When one thinks of Tehran, a thriving electronic music scene is far from the first thought that comes to mind. Contrary to popular belief (and an overwhelming amount of western propaganda) Tehran has a burgeoning underground music culture that has been steadily breaking through to global recognition thanks to organizations like Deep House Tehran, Sampatik, and Adaptor Records (to name only a few). We spoke with 28 year old Amirali Hosseini, producer, DJ, and co-founder of Adaptor Records for an insider take on Tehran’s electronic underground and the ins and outs of opening Iran’s first record store dedicated to electronic music. 

Who is the Adaptor Records Team?

It’s me, my partner Vahidreza Mahmoudi, and Shaheen Shayson, who’s our art director and [handles] all the artwork and videos.

What did the Tehran electronic scene look like before corona?

I think there were more than 20,000 people in Tehran that are involved with electronic music [across] many different genres, but everything is still underground. There’s a “pure” techno scene, a commercial techno scene, many people who are into psytrance/drum n’ bass and that kind of ’hardcore music,’ and there are about 4000-5000 people who just want to hang around and party but have no [real] idea about the music or [it’s history.]

Would you say that Tehran has a music infrastructure that supports this underground scene?

We don't have the same kind of industry for electronic music that [exists abroad]. But even though we don’t make that much money there are so many talented people who are very active [within the scene]. There are now 24-hour radio shows [for electronic music], and three or four labels hosting weekly podcasts. [At least before Corona] there were many events, but I dont think many people outside Iran know about this.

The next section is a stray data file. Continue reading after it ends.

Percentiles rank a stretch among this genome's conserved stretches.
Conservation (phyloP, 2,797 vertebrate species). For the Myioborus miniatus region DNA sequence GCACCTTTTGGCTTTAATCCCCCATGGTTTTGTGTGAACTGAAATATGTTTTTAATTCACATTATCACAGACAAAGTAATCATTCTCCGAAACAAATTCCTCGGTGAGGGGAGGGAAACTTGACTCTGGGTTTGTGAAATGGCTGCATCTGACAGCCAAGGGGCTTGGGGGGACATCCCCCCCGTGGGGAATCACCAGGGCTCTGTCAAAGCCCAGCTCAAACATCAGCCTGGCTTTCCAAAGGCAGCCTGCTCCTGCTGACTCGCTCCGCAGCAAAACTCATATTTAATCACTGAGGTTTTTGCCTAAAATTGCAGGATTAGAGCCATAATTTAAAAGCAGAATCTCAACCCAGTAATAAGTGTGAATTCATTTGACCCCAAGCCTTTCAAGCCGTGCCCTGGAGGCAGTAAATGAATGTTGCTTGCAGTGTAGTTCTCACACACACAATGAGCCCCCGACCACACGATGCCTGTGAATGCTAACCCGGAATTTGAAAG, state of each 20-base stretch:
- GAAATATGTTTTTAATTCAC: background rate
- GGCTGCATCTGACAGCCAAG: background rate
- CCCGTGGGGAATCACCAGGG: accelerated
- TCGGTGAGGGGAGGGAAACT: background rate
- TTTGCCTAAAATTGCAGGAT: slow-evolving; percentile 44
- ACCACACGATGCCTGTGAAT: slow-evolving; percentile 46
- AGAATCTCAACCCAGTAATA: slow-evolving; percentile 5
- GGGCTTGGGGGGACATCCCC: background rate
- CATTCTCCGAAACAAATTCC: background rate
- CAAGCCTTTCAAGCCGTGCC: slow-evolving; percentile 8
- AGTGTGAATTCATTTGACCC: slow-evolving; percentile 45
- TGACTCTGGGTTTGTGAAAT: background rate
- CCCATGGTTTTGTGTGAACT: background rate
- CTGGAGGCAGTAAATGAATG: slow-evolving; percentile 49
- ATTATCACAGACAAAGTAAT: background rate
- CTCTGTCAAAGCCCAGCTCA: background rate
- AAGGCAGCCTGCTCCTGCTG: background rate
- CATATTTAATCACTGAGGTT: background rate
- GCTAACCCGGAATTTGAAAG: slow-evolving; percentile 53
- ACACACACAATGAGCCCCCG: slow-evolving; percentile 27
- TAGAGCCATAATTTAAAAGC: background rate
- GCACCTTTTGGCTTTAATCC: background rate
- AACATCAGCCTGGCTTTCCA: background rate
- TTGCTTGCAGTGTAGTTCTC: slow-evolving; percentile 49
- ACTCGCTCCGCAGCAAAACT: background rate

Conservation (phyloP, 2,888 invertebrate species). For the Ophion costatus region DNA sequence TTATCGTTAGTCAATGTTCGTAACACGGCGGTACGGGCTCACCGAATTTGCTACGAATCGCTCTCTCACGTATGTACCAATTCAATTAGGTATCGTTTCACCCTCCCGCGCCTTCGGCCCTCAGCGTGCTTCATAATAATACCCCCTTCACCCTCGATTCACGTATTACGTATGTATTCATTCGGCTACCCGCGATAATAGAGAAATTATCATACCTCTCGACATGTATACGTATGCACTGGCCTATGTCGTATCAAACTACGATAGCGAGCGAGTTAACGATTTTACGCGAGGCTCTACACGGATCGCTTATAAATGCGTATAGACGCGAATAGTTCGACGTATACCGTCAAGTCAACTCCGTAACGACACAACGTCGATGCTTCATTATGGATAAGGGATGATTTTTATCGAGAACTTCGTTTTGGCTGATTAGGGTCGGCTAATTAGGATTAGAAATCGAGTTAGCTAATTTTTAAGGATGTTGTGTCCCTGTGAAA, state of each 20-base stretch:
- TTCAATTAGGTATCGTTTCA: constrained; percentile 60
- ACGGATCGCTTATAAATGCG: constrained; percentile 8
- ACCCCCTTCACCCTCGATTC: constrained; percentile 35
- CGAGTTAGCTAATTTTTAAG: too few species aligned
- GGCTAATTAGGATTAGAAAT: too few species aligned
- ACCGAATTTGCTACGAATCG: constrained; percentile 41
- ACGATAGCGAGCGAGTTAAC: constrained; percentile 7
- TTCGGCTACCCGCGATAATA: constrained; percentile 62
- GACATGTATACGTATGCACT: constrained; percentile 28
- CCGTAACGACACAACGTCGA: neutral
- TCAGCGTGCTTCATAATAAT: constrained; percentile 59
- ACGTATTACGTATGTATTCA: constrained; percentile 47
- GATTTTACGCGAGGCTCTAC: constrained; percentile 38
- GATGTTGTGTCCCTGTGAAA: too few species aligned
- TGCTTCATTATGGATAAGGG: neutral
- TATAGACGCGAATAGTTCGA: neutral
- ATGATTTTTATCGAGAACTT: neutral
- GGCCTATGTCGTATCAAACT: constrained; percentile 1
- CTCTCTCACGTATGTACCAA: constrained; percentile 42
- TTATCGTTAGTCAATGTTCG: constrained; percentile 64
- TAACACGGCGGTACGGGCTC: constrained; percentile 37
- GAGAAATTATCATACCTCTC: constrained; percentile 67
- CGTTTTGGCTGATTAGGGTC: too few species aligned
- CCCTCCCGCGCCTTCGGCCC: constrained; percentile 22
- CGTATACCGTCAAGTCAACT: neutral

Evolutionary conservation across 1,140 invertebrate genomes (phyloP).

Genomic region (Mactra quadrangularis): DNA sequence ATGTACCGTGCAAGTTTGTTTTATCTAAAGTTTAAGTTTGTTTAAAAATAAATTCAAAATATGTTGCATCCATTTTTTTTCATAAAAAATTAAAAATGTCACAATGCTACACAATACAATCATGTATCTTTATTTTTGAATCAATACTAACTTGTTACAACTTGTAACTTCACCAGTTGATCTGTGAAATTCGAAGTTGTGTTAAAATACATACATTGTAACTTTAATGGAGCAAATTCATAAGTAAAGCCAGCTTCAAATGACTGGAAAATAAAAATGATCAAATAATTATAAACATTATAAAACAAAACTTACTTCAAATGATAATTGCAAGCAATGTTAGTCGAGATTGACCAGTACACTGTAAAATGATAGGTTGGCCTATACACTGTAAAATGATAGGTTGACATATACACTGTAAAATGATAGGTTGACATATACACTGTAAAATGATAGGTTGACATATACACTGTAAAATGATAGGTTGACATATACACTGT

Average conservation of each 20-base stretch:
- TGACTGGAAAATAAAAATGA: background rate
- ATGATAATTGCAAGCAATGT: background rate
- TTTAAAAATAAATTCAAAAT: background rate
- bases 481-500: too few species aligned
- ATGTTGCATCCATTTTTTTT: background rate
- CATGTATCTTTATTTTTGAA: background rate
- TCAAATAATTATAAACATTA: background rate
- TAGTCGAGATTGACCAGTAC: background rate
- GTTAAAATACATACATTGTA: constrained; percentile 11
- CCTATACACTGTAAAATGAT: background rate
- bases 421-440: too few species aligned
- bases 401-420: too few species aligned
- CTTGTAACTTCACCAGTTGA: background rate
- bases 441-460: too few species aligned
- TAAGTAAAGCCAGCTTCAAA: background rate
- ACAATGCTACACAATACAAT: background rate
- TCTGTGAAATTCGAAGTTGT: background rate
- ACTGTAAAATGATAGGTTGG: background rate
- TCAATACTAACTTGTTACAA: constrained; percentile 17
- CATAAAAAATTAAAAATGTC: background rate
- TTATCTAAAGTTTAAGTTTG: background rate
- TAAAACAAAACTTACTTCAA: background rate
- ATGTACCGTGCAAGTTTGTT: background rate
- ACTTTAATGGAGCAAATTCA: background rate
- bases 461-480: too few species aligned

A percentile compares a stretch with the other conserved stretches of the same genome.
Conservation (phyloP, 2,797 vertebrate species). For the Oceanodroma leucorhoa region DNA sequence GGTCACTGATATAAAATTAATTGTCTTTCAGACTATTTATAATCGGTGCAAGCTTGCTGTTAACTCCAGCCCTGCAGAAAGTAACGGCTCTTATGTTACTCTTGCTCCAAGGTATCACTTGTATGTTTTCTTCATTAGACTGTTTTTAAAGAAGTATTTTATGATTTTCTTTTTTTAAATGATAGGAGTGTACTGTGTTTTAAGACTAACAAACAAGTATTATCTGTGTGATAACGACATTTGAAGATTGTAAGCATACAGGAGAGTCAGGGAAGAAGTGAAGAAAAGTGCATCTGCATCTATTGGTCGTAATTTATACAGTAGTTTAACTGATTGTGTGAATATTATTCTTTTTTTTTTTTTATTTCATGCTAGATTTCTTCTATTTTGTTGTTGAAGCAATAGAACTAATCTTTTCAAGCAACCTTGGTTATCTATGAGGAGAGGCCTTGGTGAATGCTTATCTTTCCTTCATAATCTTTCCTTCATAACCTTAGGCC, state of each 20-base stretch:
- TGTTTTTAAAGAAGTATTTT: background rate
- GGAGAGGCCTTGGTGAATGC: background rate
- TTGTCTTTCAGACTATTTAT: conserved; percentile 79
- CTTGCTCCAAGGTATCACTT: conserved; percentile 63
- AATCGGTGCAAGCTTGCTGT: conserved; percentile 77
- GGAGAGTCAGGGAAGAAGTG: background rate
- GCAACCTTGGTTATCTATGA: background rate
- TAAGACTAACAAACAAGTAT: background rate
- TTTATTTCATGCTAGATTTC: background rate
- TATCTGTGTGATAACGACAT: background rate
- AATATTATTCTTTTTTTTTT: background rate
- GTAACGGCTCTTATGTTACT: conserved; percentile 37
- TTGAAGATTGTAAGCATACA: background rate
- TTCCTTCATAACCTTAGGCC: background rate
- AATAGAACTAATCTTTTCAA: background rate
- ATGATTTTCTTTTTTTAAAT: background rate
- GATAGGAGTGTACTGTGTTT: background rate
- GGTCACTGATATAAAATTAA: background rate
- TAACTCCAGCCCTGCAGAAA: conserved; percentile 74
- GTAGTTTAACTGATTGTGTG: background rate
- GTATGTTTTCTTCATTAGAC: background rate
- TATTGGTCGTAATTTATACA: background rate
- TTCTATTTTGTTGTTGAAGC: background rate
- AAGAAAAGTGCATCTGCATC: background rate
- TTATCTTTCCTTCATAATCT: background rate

What was the initiative behind starting Adaptor Records?

There are so many talented people in Tehran. When I started Adaptor Records [a few years ago] I had the goal of showing the world that Iran has a high level of [musical] talent. Years ago there wasn’t [that much new electronic music coming from Tehran], but nowadays when you look up Iran or Tehran’s music scene there are so many results, and there are currently more than ten active electronic labels in Tehran.

If you could compare Tehran’s electronic scene to any other city, what would you choose?

I feel like Tehran is like Detroit, in the sense that we’re working on music and partying but completely underground. I think if it was easy there wouldn't be such passionate artists active in Tehran’s scene. This hard lifestyle makes them more passionate about music, it makes them love music more and always try to be better.

What was the inspiration behind opening a physical record store?

It’s a long story. I was in Dubai working with Analog Room (Mehdi, Siamak Amidi, and Salar Ansari) and Mehdi — who’s like a brother to me — told me one day: “Amirali, you’re turning 30 [soon], you have to do something with your life. If you don't do something about it [you’ll burn out]. So when I came back [to Tehran] I partnered up with my friend Vahid Mahmoudi and we talked about starting a project together. After ten years in Tehran’s music scene we had made so many friends and connections, and they were all telling us to start a project together, so [it made sense].

Another friend of mine had just started a clothing company called JuskiMade, so we thought about opening a small shop together and making a space where friends of ours could [gather], spend time together, and start some kind of community. In a sense, our customers are our community. Any customer who comes to our store becomes part of the community, eventually the connection happens.